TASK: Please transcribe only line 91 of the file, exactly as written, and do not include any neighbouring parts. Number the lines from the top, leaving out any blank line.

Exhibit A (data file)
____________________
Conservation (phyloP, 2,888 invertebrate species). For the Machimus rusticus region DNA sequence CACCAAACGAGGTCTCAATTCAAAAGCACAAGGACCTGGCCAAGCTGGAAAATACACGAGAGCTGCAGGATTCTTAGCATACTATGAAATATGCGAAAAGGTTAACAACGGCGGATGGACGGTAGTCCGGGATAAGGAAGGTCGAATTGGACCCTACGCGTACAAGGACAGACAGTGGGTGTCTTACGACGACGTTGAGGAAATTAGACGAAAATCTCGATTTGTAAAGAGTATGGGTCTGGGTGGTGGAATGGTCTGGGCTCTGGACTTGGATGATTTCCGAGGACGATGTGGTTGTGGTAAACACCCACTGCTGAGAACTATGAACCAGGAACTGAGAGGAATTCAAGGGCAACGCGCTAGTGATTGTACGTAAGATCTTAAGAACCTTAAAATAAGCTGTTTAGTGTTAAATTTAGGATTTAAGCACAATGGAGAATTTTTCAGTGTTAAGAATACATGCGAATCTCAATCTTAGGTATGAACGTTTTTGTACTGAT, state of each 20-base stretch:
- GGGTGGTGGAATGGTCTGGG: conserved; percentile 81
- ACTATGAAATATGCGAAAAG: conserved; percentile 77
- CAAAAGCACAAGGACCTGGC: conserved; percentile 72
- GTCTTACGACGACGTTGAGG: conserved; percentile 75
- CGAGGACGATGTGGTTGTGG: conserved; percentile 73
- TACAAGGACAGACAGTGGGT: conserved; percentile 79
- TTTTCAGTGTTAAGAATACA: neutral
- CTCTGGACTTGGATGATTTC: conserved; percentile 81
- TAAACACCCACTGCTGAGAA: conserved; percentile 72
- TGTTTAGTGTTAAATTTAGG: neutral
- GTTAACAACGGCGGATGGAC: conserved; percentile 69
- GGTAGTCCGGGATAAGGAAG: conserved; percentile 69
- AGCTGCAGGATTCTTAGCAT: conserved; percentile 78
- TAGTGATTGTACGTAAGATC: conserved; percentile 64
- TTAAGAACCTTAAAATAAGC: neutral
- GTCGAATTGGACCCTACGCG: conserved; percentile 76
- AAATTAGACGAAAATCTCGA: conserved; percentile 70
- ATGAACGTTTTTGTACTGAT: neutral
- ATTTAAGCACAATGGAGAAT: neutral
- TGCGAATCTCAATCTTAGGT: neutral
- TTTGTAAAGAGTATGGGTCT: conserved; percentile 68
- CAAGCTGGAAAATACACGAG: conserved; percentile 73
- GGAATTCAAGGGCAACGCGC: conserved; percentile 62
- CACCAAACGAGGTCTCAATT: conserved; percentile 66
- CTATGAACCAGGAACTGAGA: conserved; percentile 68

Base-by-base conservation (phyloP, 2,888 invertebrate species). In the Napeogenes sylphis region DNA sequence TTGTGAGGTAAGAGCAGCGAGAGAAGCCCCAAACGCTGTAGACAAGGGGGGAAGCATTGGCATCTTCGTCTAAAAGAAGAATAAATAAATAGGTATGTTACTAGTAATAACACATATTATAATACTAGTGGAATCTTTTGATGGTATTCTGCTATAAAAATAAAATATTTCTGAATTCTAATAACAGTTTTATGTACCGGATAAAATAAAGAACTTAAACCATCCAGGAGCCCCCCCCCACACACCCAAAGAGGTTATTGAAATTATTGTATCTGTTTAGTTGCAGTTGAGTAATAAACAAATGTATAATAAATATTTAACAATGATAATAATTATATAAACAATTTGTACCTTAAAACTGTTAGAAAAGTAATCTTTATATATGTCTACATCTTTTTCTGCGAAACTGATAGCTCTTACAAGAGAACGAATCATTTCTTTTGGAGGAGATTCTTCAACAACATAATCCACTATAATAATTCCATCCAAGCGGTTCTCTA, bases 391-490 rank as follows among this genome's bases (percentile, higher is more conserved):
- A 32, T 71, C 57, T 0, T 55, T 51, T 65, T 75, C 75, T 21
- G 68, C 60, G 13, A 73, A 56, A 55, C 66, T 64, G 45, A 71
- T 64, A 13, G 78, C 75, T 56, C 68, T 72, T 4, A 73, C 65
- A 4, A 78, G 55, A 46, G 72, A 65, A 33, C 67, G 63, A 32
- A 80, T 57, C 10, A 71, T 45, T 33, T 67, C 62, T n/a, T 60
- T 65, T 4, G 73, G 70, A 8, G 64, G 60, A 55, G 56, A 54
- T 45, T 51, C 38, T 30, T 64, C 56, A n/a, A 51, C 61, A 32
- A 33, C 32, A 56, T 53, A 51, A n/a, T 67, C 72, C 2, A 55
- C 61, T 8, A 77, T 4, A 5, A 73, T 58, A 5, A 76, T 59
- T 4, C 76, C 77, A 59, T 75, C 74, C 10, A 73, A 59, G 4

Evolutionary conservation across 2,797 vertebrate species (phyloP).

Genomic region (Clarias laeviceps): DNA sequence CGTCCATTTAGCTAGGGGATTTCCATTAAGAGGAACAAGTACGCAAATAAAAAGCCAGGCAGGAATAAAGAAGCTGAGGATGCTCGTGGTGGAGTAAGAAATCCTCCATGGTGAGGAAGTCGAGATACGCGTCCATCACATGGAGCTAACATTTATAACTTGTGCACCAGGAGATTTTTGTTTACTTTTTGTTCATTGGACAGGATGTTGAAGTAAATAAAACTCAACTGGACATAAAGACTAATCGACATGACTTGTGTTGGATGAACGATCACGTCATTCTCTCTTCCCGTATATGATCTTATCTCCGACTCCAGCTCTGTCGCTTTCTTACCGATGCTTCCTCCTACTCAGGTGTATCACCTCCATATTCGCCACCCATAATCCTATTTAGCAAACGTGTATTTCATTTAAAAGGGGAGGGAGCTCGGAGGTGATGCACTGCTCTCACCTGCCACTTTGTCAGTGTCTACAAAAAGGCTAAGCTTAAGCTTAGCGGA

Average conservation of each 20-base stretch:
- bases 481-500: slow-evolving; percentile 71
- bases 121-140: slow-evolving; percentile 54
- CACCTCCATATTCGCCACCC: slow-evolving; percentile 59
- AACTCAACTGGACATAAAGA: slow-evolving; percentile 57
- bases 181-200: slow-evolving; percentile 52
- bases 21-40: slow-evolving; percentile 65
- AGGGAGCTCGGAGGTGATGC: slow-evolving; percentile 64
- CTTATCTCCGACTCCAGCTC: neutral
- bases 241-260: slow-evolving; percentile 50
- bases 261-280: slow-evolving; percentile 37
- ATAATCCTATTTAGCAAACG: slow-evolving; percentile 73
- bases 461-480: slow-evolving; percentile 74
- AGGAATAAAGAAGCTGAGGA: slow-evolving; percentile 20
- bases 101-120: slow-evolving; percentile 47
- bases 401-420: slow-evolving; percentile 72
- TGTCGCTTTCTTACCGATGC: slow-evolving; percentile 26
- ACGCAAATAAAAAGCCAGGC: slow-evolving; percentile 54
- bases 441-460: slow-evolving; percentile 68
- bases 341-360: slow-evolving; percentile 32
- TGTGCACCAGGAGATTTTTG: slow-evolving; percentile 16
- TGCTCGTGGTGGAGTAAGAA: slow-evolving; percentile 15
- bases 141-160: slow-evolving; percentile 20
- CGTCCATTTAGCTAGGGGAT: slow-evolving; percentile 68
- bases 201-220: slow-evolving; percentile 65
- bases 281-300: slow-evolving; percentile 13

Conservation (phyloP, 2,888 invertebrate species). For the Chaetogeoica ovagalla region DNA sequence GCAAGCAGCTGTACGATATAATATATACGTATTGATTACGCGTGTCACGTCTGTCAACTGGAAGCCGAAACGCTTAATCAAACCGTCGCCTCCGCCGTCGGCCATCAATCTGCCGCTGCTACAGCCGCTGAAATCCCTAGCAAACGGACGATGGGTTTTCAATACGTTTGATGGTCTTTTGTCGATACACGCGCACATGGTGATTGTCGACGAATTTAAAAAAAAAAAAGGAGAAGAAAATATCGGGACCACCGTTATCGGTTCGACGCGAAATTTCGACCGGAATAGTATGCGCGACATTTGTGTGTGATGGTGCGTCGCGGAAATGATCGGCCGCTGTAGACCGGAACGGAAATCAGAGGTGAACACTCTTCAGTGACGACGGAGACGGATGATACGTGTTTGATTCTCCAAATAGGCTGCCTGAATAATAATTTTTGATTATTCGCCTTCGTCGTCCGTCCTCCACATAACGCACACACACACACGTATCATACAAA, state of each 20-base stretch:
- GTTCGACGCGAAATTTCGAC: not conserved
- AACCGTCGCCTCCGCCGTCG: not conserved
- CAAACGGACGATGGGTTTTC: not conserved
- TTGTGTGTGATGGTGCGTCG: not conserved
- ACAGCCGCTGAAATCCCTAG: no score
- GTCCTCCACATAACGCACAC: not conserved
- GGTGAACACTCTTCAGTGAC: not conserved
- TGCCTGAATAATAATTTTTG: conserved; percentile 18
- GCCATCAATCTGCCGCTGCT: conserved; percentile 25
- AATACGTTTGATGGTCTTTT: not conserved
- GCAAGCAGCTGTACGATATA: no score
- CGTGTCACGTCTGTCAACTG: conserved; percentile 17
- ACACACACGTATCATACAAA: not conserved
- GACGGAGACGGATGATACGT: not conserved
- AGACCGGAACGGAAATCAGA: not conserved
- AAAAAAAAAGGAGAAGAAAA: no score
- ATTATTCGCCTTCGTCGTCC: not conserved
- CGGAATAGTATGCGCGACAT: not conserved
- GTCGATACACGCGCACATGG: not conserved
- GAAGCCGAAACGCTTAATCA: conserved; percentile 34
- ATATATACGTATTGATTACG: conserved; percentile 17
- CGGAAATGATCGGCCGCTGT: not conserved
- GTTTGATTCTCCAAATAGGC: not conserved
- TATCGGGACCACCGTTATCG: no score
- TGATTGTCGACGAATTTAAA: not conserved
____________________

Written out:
- TGATTGTCGACGAATTTAAA: not conserved